Corporate Tax

We have to wean ourselves from unsustainable corporate tax revenues

One in every 5 euros the Irish government received in 2020 came from corporate taxes paid by companies operating in Ireland. If over 80% of this money comes from just 10 multinationals, an urgency debate needs to start in our country. Such alarming conditions should force us to really think and ultimately make a major correction.

11.8 billion euros per year is a lot of money. Corporate tax revenue finances many important services that the state rightly provides to citizens – health, education, and social protection, to name a few.

It must now be accepted by all that the current spending plans of the Irish government are far too dependent on this source of income staying at this level and even growing. The untenability of this reality is well known to most economists and has been emphasized repeatedly by the European Commission in recent years.

Corporate tax revenue is one of the most volatile forms of funding a government can rely on. Just look at what happened in the late 2000s when that revenue fell from € 6.39 billion in 2007 to € 3.9 billion in 2008 (with a further decrease to € 3.52 billion by 2011).

Ireland’s competitiveness as a business environment is also a very important factor. Many companies today are very mobile and could relocate their business to another location with relative ease. Not to mention the ongoing global discussions about introducing a minimum global corporate tax rate.

Ireland remains a very attractive location for business start-ups and foreign direct investment. We are known, among other things, for our stable legal system, our English language skills, our educational system, our pharmaceutical and technological expertise, our geographic location, our longstanding and ongoing membership in the European Union and, of course, our welcoming manner.

Still, we shouldn’t remain in such a fragile position where we base our current spending commitments on the assumption that our corporate tax revenues will remain high.

Fund for rainy days

Fianna Fáil rightly proposed in her 2016 election manifesto that corporation tax revenues of more than 6.6 billion euros be included in the Rainy Day Fund.

We can all discuss where this additional income should go, but I think we all agree that it should not be used to pay for additional daily running expenses because they fear that it will decline quickly in the future.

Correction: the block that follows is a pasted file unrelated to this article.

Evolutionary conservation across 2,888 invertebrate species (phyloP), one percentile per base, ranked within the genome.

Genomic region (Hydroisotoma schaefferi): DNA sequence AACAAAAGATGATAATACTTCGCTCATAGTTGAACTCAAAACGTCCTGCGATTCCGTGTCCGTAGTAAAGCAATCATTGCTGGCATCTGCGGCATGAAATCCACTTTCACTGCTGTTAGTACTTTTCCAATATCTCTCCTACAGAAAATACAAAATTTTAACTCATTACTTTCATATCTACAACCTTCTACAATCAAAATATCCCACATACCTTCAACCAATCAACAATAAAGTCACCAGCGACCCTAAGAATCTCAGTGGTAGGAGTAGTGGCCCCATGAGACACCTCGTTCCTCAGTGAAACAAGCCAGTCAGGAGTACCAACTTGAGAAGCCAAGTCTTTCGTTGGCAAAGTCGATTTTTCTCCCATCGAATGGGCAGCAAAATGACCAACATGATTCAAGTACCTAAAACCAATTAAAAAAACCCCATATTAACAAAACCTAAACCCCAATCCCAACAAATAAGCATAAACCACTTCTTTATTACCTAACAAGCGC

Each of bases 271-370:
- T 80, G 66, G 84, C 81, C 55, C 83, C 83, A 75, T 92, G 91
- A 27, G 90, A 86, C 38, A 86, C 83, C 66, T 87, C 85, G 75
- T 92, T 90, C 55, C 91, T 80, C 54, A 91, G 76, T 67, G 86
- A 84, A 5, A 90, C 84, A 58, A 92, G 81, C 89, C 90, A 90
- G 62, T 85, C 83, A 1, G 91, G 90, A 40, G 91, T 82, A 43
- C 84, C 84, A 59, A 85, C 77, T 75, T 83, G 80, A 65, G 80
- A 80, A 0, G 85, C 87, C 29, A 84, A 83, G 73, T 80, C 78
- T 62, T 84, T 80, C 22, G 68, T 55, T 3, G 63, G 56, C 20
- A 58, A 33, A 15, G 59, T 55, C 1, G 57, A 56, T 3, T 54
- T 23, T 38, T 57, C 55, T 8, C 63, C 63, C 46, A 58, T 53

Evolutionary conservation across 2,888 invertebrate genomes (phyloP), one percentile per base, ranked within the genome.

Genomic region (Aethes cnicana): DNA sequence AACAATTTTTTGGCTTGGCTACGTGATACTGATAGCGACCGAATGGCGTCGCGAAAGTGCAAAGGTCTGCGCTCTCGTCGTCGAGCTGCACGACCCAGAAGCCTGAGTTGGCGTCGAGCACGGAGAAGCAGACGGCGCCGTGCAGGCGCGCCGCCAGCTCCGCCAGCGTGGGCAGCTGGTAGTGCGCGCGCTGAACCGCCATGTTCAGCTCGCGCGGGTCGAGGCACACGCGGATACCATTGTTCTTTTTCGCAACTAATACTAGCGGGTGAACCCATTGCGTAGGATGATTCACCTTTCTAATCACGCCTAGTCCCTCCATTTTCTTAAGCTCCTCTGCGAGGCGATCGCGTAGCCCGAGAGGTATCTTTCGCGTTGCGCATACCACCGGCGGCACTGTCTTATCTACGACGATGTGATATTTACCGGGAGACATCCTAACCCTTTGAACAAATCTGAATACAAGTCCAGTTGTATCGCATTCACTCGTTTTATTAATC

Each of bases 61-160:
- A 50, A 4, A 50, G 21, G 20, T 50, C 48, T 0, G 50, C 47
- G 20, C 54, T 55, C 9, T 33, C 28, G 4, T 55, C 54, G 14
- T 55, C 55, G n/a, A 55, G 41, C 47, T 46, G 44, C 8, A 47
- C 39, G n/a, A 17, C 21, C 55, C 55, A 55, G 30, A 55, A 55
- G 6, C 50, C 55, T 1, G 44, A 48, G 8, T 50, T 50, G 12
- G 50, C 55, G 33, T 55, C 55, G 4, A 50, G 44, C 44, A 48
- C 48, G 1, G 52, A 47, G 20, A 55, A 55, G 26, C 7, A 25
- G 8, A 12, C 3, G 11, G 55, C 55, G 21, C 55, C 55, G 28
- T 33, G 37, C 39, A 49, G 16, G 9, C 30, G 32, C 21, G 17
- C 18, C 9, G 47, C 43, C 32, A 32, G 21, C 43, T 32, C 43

The keys to fiscal success are stability and security – knowing that we have the means to pay for essential public services unless World War III suddenly starts or another global pandemic hits our planet.

As governments around the world make strides towards consensus on a global minimum corporate tax rate (GMCT) – which Ireland up to $ 2.5 billion in current daily expenses. In the long term, it is neither sustainable nor prudent.

The full and final effects of a GMTC have yet to be determined, but we can safely say that our corporate tax revenues will more than likely decline. How far they will come by is still unknown.

Should the Irish government therefore make long-term, ongoing spending commitments based on a potentially significantly depleted source of income?

I don’t think so, and I think we should take Michael McGrath’s advice from 2016 to limit the use of corporate tax revenue over several years to ensure that there are no cliffs on ongoing spending of $ 6.6 billion.

Investing in Ireland’s Future

At that time, Mr. McGrath wanted to pay off the national debt with additional income. I think a better option would be to use this money to fund a significant investment in Ireland’s future.

We invest in the big, bold and innovative projects Ireland needs to meet the challenges of the 21st century.

Spend the money on investment projects that will prepare Ireland for the future. Invest in offshore wind farms, invest in the fastest broadband to reach any community, or invest in a national methane stove network to reduce the net emissions from our dairy herds.

All of these activities will boost the economy by creating jobs. However, none of them add annual costs that the state must commit to paying when providing services.

We have a very tight window of opportunity to make our corporate tax revenues sustainable over the long term. The further we go down this path, the more painful future reorientation will be for our citizens. We have a duty to act now.

  • Billy Kelleher is Fianna Fáil MEP for South Ireland and a member of the European Parliament’s Economic and Monetary Committee and Subcommittee on Taxation

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